Board considers final plan for 48 condos
Construction could begin as soon as this year on one of the larger recent residential developments in the city comprising more than 20 acres and 48 dwelling units, according to the attorney and a minority owner of the project.
K. Joseph Shekarchi, who will represent M&M Land Company before the Planning Board on Oct. 10, said the project on Major Potter Road in Cowesett is designed for empty nesters and young professionals seeking a quiet, remote setting yet with easy access to major highways.
“This is a unique location,” said Shekarchi. To be built in stages of two to four buildings at a time, when completed the development will consist of 24 buildings, each with two single-level condominiums and garages. He estimated the condos would sell in the range of $400,000.
The Planning Board will consider final approval of the major land development, named Stonebridge Crossing, when it meets Wednesday at 6 p.m. at Warwick City Hall. Various developments for the property within a 400-foot radius of two multi-unit complexes, Spencer Woods and Eagle Run, have been proposed over the years. M&M Land Company and its principal owner, Kevin Murphy, formerly of Rhode Island and now living in Florida, came forward with a plan to merge two lots to create a single lot of 20.65 acres. The development would be built on about 11 acres with the rest of the area, which is largely wetlands, kept as open space.
As he has done with other developers he has represented and, as requested by the Planning Department, Shekarchi held a community meeting in July 2015 at City Hall to present the plan and gain feedback from neighbors. Concerns were raised over traffic, road conditions, buffering, appearance of the development, blasting and a construction schedule. Issues raised were addressed in plans that went to the Planning Board in September of 2015 for master plan approval. The City Council approved a zone change with waivers for parking within 15 feet of a residence and less than required separation between buildings in January 2016.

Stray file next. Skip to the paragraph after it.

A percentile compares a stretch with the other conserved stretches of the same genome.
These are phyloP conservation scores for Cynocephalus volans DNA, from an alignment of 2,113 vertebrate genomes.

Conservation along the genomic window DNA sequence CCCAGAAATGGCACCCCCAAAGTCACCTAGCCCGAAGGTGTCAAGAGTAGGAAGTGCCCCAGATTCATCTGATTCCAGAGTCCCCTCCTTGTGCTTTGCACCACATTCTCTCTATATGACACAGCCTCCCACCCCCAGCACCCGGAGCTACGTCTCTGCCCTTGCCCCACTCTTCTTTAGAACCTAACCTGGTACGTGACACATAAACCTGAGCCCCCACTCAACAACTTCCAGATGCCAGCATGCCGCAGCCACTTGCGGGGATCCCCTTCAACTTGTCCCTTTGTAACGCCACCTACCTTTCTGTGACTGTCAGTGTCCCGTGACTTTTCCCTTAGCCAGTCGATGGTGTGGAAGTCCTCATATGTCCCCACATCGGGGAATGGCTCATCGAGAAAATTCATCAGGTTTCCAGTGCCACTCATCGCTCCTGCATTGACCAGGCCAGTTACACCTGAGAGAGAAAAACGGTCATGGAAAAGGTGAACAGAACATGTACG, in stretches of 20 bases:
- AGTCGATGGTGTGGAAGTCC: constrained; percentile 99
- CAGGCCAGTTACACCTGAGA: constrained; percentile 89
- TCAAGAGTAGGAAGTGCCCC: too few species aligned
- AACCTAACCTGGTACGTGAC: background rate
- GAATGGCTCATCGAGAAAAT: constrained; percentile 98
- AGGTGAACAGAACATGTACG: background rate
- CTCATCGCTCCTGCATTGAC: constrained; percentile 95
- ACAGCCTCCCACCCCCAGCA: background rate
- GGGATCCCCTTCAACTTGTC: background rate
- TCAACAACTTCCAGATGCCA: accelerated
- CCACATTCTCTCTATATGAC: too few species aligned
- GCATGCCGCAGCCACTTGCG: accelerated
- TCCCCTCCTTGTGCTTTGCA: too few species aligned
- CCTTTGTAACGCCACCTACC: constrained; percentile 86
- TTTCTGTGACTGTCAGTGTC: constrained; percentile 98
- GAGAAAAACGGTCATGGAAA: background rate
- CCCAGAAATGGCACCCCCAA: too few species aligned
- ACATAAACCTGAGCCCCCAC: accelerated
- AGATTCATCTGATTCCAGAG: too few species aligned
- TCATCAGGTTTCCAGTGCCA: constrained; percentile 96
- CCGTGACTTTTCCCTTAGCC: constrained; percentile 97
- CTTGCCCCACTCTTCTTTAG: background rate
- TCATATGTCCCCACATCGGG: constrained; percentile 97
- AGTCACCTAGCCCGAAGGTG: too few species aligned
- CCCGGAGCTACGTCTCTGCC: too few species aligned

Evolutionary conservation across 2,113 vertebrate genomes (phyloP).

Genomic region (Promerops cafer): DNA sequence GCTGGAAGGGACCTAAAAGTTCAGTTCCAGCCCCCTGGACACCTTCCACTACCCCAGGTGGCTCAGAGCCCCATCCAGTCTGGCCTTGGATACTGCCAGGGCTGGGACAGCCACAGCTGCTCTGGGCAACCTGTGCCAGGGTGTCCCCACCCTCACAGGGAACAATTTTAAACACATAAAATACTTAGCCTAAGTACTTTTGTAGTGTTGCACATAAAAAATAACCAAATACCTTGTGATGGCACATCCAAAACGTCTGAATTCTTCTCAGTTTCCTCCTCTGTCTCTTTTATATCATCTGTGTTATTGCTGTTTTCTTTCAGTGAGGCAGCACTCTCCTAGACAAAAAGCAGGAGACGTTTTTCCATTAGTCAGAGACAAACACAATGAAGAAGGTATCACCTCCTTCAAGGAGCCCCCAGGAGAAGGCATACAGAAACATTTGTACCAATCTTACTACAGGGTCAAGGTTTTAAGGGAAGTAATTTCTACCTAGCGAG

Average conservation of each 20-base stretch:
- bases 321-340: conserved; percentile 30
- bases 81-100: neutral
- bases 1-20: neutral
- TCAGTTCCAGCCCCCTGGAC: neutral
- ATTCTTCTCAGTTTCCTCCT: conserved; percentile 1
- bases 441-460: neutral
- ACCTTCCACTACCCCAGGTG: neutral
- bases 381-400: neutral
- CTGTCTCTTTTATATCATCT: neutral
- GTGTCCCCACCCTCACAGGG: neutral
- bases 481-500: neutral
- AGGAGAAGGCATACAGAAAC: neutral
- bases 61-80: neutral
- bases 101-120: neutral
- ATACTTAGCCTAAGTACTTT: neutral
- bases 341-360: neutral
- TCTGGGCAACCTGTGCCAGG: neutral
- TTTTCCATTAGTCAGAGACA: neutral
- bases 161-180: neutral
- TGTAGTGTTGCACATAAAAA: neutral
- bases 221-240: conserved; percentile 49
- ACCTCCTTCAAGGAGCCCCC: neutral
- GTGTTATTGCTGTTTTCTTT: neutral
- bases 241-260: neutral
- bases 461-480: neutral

One abutting neighbor, Cindy Nordstrom, who was reached Sunday, said she knew nothing of the Planning Board meeting. She said she had not received a notice, although she was well informed of the project from the neighborhood meeting held in 2015 and Planning Board meeting later that year.
She still has questions of the development, saying that the former owner of the property, the late Frank Ekloff, had assured her the property could never be developed as it had been preserved as open space. Nordstrom said records have not been found to substantiate that, but she feels the city hasn’t adequately pursued the claim. Also not answered is whether she will be hit with a sewer assessment when the developer extends the line past her property. She notes that at considerable expense she closed her cesspool and installed a septic system.
Shekarchi called the project “a first class facility” that will result in upgraded water and sewer services for the neighborhood. Assuming final approval and waiting for the period in which a decision can be legally contested to expire, Shekarchi is hopeful site work could start this year. He said a contractor has not been selected and that the development is out for bids.
Among recommendations made by the planning department are that open space and walking trails defined in the plan be maintained by the condominium association; that the developer provide a performance bond for Major Potter Road restoration, monumentation and landscaping and that, as a courtesy, the developer provide notification to neighbors when there is to be blasting.